After graduating from UCLA, Jewel Thais-Williams opened up a clothing store, but when the recession hit in the early 1970’s she realized she needed a business venture that was “recession proof.” At the time, her brother owned a liquor store, but the idea of selling alcohol without a connection to the community turned her off. That’s when she realized opening a bar was the way to go. People will always need a place to drink, and there were little to no places where queer Black people like herself could safely go. That’s how the story of Jewel’s Catch One began.
She opened the now legendary disco nightclub on the corner of Pico Blvd. and Norton Ave. in 1973. When she first bought the space, the bartenders that had been working there walked out on her because they refused to work for a Black woman. Then, she faced harassment from the police and city inspectors. Despite these adversities, Thais-Williams persisted and created a much-needed environment where everyone felt welcomed and liberated.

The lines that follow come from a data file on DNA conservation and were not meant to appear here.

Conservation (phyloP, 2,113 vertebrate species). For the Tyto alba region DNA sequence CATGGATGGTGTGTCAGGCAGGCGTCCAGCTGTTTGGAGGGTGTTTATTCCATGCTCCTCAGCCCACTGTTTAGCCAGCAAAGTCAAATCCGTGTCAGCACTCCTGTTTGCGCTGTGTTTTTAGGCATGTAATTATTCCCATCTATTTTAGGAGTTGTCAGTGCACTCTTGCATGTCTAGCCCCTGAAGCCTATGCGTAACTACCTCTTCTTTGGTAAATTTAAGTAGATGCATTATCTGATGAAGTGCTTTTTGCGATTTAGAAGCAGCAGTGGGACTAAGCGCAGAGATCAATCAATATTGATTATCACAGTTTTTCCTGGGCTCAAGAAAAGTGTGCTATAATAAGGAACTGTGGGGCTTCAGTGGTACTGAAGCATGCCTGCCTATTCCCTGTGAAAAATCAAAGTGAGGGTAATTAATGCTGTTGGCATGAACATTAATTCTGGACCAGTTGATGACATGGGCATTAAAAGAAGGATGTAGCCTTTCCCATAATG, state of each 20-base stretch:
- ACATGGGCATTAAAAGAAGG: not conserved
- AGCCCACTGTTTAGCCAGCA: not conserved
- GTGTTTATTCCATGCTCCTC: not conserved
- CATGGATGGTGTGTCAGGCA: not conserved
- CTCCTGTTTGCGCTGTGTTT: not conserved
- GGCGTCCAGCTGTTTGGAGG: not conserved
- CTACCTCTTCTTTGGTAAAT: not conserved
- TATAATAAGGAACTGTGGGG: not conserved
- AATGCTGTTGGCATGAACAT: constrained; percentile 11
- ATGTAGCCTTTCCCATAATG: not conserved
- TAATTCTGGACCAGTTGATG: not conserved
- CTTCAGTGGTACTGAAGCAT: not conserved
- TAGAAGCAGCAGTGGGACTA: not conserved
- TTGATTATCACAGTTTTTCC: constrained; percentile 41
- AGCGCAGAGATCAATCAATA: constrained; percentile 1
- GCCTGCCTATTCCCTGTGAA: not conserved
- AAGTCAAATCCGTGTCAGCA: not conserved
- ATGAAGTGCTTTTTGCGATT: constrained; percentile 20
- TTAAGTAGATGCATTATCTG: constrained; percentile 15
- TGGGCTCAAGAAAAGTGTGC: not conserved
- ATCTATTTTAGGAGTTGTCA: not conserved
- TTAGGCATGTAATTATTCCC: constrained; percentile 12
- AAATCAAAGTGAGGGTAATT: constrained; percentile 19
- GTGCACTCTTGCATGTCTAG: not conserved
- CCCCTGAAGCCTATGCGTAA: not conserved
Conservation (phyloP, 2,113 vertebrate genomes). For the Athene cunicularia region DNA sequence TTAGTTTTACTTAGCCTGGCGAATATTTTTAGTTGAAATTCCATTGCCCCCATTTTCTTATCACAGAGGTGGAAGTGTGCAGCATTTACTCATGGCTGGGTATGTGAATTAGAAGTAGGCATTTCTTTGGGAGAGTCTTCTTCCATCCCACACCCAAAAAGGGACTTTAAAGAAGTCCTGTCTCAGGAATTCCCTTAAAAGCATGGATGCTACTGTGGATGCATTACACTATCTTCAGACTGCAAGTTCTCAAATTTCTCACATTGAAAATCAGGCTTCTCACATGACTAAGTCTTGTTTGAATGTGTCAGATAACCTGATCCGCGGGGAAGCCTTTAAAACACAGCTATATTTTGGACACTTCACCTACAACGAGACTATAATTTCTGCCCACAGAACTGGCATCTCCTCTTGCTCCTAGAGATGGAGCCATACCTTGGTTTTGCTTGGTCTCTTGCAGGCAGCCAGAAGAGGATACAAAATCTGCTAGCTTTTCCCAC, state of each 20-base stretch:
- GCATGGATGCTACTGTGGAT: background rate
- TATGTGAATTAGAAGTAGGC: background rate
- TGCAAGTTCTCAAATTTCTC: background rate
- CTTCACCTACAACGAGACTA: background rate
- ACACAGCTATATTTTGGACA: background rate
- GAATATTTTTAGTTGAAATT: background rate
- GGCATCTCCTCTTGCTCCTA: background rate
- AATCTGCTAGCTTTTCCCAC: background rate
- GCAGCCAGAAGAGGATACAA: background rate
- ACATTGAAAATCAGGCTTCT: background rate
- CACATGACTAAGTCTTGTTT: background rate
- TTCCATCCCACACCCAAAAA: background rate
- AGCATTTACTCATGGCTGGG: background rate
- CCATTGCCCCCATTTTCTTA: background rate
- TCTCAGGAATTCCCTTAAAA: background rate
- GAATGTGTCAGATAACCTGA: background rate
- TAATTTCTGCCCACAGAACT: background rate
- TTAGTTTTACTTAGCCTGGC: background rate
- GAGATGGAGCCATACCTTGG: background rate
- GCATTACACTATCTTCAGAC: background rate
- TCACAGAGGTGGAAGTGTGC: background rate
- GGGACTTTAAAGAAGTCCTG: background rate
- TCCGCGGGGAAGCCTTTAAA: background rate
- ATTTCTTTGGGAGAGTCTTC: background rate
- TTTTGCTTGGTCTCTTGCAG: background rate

Before selling it in 2015, the Catch One was the longest running Black gay dance club in Los Angeles. Throughout the years, countless celebrities danced the night away in its cavernous halls. But the most important legacy of the nightclub, was the safe space it provided for queer Black folks who didn’t feel welcome in places like West Hollywood. It became a haven for the community to feel free and celebrate despite the discrimination they felt outside the club’s walls.
After forty years of running the Catch One, Thais-Williams decided to shift her focus to the community clinic she opened right next to the dance club. She went back to school in her 50’s and studied Chinese medicine. The Village Health Foundation provides alternative and preventive medicine at affordable prices. Now in her 80s, Thais-Williams still provides services like acupuncture, cupping, and PTSD treatments to a community that might not get it otherwise. She continues her mission of providing spaces for people to feel better, whether it’s through dancing or physical and spiritual wellness.
“The Catch One wasn’t just a place to drink and party, but to be culturally and civically involved with the community as a result,” explains Thais-Williams. “The clinic has been my main way of giving back to the community, and interacting with the community.”
The club was life. The chatter was loud. The laughter was loud. Superb dancing music. Folks couldn't stop. And the music was continuous. It was a safe place in more ways than one to be real - Jewel Thais-Williams